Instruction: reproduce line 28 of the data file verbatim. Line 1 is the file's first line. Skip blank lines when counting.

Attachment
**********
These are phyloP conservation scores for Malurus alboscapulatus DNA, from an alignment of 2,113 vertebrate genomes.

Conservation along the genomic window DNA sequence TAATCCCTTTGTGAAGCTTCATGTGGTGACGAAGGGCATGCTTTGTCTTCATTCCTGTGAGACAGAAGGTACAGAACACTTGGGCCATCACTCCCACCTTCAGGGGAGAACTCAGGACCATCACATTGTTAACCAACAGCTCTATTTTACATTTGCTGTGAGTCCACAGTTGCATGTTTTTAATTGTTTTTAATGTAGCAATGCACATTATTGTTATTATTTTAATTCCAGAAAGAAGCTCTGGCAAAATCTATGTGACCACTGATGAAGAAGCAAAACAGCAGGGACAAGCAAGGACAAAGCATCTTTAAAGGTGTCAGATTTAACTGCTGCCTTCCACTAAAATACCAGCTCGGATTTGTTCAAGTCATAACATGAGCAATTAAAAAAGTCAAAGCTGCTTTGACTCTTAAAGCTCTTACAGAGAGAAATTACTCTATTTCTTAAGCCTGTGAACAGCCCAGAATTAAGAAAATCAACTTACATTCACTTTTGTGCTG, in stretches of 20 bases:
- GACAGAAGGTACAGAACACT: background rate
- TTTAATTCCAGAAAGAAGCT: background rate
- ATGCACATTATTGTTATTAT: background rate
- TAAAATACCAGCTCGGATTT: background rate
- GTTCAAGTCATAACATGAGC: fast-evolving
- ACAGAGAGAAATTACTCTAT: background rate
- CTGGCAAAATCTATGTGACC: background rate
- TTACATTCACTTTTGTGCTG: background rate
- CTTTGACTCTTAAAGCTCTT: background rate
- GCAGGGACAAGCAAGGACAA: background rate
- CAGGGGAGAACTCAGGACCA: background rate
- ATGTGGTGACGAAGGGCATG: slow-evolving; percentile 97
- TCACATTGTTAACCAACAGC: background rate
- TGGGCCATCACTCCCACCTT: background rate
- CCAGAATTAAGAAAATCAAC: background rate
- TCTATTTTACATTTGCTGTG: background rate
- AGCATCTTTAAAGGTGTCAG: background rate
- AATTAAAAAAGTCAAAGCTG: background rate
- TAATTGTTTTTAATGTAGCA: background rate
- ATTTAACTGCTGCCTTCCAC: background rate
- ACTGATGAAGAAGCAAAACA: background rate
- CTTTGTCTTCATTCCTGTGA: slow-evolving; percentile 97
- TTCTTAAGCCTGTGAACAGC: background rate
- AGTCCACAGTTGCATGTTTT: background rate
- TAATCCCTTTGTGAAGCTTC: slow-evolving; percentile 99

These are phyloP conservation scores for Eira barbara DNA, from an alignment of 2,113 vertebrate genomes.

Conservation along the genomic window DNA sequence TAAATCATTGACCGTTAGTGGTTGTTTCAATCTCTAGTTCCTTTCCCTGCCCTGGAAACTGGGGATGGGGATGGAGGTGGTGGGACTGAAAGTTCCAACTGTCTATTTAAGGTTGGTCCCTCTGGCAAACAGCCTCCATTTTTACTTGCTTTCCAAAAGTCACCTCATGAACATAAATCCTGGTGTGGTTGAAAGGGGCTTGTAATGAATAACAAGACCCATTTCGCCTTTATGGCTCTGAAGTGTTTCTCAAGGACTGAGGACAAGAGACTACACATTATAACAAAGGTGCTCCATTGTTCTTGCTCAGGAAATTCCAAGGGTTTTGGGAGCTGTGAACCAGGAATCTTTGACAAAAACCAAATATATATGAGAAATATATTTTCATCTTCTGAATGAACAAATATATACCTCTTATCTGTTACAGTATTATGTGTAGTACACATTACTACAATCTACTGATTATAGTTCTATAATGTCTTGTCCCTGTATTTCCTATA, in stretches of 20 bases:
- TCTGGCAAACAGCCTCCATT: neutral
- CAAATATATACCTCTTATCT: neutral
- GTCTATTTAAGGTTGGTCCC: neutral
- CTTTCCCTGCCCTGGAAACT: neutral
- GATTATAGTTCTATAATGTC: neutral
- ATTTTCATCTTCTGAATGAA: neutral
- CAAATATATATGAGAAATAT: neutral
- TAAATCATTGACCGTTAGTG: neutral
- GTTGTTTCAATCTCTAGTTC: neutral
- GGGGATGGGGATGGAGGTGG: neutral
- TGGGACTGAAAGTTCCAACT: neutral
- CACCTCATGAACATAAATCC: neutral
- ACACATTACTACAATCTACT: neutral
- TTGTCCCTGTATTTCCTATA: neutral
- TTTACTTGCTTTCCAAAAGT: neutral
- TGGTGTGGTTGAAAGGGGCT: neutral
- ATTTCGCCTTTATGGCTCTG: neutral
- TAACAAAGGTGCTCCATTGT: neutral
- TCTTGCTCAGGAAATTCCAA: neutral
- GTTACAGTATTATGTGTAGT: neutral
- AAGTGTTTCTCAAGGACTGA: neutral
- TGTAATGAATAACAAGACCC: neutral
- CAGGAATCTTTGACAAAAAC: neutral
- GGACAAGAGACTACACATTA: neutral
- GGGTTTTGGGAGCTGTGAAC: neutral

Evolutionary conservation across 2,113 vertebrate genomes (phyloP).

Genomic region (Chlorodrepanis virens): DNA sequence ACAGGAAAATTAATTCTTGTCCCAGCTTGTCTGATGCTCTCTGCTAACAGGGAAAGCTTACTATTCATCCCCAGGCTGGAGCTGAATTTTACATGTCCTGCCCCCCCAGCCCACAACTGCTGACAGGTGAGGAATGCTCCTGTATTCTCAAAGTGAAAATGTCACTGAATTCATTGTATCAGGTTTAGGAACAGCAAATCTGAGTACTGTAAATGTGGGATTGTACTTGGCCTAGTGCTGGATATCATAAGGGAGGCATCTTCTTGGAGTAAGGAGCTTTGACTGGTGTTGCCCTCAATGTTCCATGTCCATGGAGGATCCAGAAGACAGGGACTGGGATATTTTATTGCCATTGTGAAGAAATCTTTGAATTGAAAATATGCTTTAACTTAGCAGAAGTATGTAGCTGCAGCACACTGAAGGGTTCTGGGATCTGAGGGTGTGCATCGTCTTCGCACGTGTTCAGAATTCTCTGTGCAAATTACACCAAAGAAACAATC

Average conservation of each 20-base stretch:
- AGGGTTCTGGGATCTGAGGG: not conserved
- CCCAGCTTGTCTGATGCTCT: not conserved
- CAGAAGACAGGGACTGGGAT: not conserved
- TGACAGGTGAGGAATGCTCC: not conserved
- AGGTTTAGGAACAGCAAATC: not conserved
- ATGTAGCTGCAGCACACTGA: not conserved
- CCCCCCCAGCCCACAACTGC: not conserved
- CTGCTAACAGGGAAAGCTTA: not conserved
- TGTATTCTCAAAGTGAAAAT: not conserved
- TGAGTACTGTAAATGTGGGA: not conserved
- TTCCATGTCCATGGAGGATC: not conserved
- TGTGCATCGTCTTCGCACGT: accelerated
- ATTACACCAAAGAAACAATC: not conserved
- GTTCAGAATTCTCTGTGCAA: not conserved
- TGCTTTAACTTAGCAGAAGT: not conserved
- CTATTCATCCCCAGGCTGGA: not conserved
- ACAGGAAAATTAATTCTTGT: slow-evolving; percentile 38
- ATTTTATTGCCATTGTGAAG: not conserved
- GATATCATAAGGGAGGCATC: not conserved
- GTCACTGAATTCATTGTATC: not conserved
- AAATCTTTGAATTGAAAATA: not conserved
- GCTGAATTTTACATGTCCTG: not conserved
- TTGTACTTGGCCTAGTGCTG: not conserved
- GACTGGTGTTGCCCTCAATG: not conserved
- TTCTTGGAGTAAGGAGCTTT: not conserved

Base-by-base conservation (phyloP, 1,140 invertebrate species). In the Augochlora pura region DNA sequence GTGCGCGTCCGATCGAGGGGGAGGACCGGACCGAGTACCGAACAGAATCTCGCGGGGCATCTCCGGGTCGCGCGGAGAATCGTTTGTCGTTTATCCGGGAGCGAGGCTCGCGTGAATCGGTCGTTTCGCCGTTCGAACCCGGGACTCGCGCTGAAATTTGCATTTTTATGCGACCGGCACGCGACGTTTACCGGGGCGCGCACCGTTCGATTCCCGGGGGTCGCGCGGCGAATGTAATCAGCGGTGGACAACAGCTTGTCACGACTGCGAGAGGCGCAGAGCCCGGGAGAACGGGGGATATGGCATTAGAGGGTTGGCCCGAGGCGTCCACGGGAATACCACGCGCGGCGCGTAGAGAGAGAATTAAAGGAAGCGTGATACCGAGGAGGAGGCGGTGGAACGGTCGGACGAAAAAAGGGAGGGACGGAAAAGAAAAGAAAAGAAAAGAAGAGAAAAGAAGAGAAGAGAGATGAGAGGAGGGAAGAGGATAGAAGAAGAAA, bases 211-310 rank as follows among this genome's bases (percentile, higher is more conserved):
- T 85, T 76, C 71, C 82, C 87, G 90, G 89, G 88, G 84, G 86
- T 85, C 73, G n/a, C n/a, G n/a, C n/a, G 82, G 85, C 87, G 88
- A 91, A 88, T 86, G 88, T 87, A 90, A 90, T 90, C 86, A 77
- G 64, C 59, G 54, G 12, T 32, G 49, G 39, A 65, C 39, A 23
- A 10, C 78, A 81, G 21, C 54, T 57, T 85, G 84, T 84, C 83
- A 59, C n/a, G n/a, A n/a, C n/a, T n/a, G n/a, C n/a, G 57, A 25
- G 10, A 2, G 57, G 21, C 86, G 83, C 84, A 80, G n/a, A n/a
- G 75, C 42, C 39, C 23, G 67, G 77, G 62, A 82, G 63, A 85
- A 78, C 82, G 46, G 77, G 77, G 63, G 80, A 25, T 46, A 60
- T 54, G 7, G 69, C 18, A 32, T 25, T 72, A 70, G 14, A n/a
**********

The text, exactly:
These are phyloP conservation scores for Eira barbara DNA, from an alignment of 2,113 vertebrate genomes.